The Association for Computer Aided Design in Architecture (ACADIA) has honored UO Associate Professor Nancy Yen-wen Cheng with the 2014 ACADIA Society Award of Excellence, which was presented at the group’s annual conference in October in Los Angeles.
As part of the award, at the conference Cheng will present her research on “Shaping Light with Folding Surfaces,” a project for creating sun-shading screens. Cheng teaches ARCH 423 “Design Development Media,” which investigates how folding design responds to sunlight. Cheng says the folding of both light and shadow is a vehicle for learning tools of design.
Above: Cheng teaches a workshop in 2011 at Tatung University in Taiwan.
“I’m looking at how folding surfaces can mediate heat and light,” she says. “Computers enlarge the scope of what we can do so much. I see the power of computing, and that’s why I teach it. It enriches our world and helps us make better decisions. I believe that computers help us see more, do more, and think more deeply.”
On Tuesday, November 18, Cheng will present a public talk on her Shaping Light research at 7 p.m. in the Empirical Theater at the Oregon Museum of Science and Industry Science Pub (1945 SE Water Avenue) in Portland.
Cheng was chosen for the ACADIA award for helping improve the organization as a volunteer-run program, helping connect ACADIA to allied organizations both internationally and domestically.
“The committee recognized that she [Cheng] laid the foundation for the next generation of ACADIA leadership, which in hindsight, we as a board of Directors realize that it did make a big difference in the long run,” says Gregory Luhan, ACADIA board member and chair for the awards committee.
Above: At the annual ACADIA conference, Cheng will present her research on “Shaping Light with Folding Surfaces,” a project for creating sun-shading screens. Cheng will have a public talk on her Shaping Light research at 5:30 p.m. on Monday, November 10, in Lawrence Hall Room 206 on campus, as well as on Tuesday, November 18, at 7 p.m. in the Empirical Theater at the Oregon Museum of Science and Industry Science Pub (1945 SE Water Avenue) in Portland.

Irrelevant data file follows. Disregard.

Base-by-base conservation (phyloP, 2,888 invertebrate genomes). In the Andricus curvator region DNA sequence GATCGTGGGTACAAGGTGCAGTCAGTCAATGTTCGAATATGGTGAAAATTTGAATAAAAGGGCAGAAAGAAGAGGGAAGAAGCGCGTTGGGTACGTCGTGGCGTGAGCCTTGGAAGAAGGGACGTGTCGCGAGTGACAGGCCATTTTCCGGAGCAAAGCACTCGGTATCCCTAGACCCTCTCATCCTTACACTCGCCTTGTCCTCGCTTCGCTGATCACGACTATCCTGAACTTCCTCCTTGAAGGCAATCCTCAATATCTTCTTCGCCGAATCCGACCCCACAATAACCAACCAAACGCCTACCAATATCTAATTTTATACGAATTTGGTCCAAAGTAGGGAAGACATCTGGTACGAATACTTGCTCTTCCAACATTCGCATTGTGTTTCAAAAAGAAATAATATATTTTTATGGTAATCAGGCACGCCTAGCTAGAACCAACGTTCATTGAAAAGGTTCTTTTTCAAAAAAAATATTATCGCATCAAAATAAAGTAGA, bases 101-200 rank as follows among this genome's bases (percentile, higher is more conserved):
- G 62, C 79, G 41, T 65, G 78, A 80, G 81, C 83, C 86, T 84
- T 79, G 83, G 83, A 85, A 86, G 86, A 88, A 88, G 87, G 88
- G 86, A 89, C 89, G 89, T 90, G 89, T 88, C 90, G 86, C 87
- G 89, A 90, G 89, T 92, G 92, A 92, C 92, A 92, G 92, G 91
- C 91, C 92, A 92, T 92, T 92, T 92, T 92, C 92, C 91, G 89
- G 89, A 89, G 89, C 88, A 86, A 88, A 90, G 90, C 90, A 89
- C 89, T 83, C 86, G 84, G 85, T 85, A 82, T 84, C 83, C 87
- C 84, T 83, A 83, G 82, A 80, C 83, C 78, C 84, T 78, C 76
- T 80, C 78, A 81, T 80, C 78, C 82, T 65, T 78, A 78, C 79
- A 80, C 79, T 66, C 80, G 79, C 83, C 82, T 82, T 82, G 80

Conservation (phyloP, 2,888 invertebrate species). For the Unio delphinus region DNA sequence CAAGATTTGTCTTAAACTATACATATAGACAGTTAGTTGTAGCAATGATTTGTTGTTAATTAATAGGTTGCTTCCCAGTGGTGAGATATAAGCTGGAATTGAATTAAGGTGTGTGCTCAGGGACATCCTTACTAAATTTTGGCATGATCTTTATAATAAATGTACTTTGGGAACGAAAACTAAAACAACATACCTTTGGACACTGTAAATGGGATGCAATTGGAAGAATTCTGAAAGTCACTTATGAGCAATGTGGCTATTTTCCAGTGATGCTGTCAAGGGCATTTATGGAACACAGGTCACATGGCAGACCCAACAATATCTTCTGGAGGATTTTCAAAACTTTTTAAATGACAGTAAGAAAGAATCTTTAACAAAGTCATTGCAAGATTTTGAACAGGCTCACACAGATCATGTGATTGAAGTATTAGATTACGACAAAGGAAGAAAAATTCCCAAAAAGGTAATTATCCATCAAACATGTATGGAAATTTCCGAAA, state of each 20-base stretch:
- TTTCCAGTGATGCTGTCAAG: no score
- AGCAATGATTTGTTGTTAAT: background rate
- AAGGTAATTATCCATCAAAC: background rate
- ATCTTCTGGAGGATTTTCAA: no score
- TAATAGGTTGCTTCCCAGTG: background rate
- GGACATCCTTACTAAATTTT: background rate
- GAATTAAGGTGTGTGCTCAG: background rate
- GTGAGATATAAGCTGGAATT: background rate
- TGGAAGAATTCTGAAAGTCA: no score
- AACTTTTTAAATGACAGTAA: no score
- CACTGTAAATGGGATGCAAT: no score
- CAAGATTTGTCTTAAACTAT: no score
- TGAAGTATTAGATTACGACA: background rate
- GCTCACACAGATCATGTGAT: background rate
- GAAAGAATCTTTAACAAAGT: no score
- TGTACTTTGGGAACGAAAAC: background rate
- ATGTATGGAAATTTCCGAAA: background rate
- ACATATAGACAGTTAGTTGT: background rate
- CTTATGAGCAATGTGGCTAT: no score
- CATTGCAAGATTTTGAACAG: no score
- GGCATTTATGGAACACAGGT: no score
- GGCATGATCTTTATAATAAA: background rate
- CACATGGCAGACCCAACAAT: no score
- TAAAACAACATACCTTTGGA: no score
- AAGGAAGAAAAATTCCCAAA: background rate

Cheng was recruited as ACADIA’s outreach officer in 1995 and served until 1999, when she served as chair on ACADIA’s steering committee. She served two two-year terms as ACADIA vice president, in 2007-2009 and 2011-2013. From 2009 to 2011, she also was ACADIA president.
“It’s a great group,” says Cheng. “It’s full of people who are dedicated to discovering new ways to design and helping students see potential for the future. That’s why I was doing it.”
ACADIA is an international organization of design researchers and professionals committed to researching and improving architectural design techniques with digital tools.
Above: Cheng presents the folded sheet material for her “Shaping Light with Folding Surfaces” research at the Oregon Museum of Science and Industry Mini-maker Faire in Portland in September 2013.
Above: “I’m looking at how folding surfaces can mediate heat and light,” Cheng says.
Above: Folds in the material create self-shading and internal reflections that influence interior lighting and thermal comfort. Pinches and pleats in the material shield heat and reduce glare while providing visual interest with the moving sun.